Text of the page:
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For Second Time This Week, Darrell O’Quinn Voted President of Birmingham City Council

Newly elected Birmingham City Council President Darrell O'Quinn with Council Pro Tem Wardine Alexander. (Keisa Sharpe-Jefferson, The Birmingham Times)

By Keisa Sharpe-Jefferson

The Birmingham Times

For the second time in a week, Darrell O’Quinn was elected Birmingham City Council President this time with five Councilors in support, unlike the first time when he received four votes, not enough to win, according to the Mayor Council Act (MCA), said City Clerk Lee Frazier.

On Friday in a special called meeting, Councilors Valerie Abbott (District 3); Councilors Carol Clarke (District 8); J. T. Moore (District 4) Hunter Williams (District 2), joined O’Quinn (District 5) for a total of five votes, enough for a majority with nine council members present.

“It gives me great honor that the majority of my colleagues have bestowed this honor upon me. Mostly, I’m just thankful for their confidence in me,” said O’Quinn.

Meanwhile, Councilor Clinton Woods called for an investigation into the Tuesday’s vote.

At Tuesday’s meeting, four Councilors voted in favor of O’Quinn (Abbott, Clarke, Williams, and O’Quinn) but the panel was later told 5 votes were needed according to the MCA.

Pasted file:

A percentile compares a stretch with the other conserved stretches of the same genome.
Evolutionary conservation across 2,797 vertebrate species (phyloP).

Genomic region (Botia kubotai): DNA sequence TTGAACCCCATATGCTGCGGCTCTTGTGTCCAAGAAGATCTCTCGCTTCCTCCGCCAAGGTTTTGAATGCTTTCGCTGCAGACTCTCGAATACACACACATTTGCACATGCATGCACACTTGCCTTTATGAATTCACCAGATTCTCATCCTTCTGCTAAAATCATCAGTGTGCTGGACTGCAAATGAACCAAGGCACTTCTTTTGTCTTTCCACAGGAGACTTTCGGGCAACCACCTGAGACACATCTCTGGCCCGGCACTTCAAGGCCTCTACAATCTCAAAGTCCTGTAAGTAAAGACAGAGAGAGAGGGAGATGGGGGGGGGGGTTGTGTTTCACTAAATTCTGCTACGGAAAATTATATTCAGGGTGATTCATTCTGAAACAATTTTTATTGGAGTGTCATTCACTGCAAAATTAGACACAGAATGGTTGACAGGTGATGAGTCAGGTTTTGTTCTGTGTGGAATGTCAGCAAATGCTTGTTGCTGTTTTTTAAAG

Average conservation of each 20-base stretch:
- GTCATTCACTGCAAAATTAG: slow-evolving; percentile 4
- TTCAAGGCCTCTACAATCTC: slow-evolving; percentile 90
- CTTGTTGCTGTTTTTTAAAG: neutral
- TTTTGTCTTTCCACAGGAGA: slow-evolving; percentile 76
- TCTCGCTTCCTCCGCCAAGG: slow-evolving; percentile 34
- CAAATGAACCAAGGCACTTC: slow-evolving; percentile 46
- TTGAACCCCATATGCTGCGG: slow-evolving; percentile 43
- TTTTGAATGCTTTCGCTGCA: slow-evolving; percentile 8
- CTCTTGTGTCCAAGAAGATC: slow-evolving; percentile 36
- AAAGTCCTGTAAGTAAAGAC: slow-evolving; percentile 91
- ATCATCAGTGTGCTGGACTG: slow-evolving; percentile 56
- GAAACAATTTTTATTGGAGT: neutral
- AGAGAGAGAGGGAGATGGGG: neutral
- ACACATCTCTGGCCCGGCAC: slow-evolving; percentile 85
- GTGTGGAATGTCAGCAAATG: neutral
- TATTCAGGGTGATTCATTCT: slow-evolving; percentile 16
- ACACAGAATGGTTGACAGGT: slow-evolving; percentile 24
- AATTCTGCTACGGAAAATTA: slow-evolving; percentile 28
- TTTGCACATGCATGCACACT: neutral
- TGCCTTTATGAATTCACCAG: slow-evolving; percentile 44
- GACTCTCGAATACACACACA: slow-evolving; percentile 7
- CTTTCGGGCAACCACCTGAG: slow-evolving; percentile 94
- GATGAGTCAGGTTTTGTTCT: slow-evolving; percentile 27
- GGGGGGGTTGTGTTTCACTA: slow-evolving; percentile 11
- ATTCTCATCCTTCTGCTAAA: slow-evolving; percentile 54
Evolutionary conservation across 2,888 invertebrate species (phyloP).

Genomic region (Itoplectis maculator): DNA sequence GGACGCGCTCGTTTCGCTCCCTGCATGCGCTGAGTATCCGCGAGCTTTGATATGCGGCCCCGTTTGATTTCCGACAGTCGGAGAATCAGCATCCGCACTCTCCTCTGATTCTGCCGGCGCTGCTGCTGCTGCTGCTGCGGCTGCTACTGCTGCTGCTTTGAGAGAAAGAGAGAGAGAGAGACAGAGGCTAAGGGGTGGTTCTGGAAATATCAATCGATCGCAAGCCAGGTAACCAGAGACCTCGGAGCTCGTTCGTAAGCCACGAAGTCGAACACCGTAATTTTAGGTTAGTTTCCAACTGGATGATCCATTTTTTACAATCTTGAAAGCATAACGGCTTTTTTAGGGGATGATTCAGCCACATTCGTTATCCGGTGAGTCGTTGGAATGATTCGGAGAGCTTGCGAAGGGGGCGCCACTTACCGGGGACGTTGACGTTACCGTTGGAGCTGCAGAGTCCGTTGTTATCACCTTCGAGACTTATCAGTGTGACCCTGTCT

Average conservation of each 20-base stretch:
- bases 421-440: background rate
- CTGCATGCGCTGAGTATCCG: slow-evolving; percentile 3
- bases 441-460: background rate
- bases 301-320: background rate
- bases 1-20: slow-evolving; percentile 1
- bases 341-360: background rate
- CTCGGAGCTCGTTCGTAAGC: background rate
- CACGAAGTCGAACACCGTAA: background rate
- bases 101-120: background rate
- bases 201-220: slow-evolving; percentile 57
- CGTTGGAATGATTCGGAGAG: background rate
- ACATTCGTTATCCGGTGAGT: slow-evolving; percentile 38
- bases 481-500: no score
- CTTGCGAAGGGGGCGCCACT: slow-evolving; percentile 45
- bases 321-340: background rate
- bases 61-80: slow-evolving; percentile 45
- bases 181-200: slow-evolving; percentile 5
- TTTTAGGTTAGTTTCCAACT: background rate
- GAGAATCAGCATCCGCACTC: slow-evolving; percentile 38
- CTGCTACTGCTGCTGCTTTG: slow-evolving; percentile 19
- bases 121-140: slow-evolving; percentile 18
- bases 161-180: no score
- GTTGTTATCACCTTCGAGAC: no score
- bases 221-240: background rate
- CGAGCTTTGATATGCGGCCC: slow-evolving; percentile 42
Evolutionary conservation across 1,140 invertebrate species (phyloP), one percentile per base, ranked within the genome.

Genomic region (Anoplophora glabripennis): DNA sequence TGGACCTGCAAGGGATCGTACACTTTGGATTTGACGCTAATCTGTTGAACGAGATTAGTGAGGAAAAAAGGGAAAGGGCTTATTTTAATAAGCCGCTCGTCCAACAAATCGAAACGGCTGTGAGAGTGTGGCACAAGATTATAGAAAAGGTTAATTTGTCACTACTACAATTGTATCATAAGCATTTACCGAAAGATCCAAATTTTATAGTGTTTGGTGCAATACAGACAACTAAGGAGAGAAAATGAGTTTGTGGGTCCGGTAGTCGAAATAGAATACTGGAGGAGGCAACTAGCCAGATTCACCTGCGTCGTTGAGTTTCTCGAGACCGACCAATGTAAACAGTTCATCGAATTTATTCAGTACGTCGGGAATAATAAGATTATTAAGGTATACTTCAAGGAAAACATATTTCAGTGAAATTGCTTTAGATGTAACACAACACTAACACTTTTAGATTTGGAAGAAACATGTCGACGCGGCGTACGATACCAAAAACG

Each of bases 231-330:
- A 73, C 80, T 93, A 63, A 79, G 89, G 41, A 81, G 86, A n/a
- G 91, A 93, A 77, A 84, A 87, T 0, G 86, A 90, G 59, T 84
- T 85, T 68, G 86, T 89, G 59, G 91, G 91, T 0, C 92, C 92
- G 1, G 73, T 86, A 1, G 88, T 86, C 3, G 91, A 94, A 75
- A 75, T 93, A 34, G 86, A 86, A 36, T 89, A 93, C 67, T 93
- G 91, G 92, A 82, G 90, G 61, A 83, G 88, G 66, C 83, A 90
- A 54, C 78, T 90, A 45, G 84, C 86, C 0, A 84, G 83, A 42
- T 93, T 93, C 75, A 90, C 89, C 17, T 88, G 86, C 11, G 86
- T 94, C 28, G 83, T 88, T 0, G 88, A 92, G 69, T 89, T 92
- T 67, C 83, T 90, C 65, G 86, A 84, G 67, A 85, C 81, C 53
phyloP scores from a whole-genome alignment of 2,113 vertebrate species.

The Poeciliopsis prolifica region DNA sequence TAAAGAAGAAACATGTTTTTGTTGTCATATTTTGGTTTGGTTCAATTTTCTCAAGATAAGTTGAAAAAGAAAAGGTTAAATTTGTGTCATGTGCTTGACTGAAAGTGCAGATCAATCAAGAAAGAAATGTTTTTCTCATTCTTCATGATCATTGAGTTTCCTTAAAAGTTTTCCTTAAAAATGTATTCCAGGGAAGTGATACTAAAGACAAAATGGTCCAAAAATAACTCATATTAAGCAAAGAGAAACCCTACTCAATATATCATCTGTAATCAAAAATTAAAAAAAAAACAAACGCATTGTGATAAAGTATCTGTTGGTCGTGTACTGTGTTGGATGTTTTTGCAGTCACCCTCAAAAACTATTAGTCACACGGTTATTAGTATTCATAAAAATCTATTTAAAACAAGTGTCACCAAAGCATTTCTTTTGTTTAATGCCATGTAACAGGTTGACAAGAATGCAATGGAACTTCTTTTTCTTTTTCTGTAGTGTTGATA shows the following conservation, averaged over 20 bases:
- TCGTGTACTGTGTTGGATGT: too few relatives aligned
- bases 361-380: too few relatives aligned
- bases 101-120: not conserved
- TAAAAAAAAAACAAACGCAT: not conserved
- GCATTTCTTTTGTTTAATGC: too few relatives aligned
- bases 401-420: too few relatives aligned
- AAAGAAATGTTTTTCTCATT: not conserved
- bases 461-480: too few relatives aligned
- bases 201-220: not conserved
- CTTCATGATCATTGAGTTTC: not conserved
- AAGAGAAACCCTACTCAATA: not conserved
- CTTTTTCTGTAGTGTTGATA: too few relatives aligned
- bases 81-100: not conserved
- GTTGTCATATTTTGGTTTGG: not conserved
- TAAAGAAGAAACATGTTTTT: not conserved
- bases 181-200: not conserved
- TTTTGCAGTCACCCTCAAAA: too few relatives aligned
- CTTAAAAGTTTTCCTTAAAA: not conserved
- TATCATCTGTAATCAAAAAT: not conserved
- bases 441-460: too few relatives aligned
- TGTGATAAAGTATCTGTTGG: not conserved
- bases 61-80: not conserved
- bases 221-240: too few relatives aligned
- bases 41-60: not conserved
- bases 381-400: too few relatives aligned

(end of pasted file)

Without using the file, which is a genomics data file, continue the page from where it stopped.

O’Quinn said he learned there was an issue with the votes cast on Wednesday morning.

“It’s sort of unprecedented, I don’t know that this has ever happened in the city. Still, there are mixed emotions,” O’Quinn said. “My preference would have been that we’d gotten this over with on Tuesday. The intervening time has been a little bit stressful, but it’s done now and time for us to get back on track.”

No election was needed for the position of Birmingham Council President Pro Tempore. Councilor Wardine Alexander’s election Tuesday as Council President Pro Tempore was secured as she received five votes for her seat – Moore, O’Quinn, Tate, Clarke and Alexander also placed a vote for herself. Alexander replaced Smitherman as President Pro Tempore.

Woods said he was excited for O’Quinn, describing him “one of the hardest working councilors here at City Hall” and said he was “very deserving.”

However, Woods said he felt a “very strong conviction” to look into Tuesday’s election results and called for an investigation. “We just want to understand why that election ended without a majority vote. We’re gonna work through that,” he said. “This could take a year or two just to get fully through it, but I think it’s important to go back and look at all the correspondence and see whether or not anything inappropriate happened.”

Woods said next steps are to get the request for an investigation on the council agenda for consideration at a future meeting, which, he says, will likely be early November. He requested the item be added to the agenda at Friday’s special-called election, but needed unanimous consent. Clarke voted against adding it.

“We can’t take a violation of state law lightly, so we’ve got to do what we need to do to make sure this never happens again,” said Woods.

O’Quinn and Alexander will serve in their respective offices through 2025.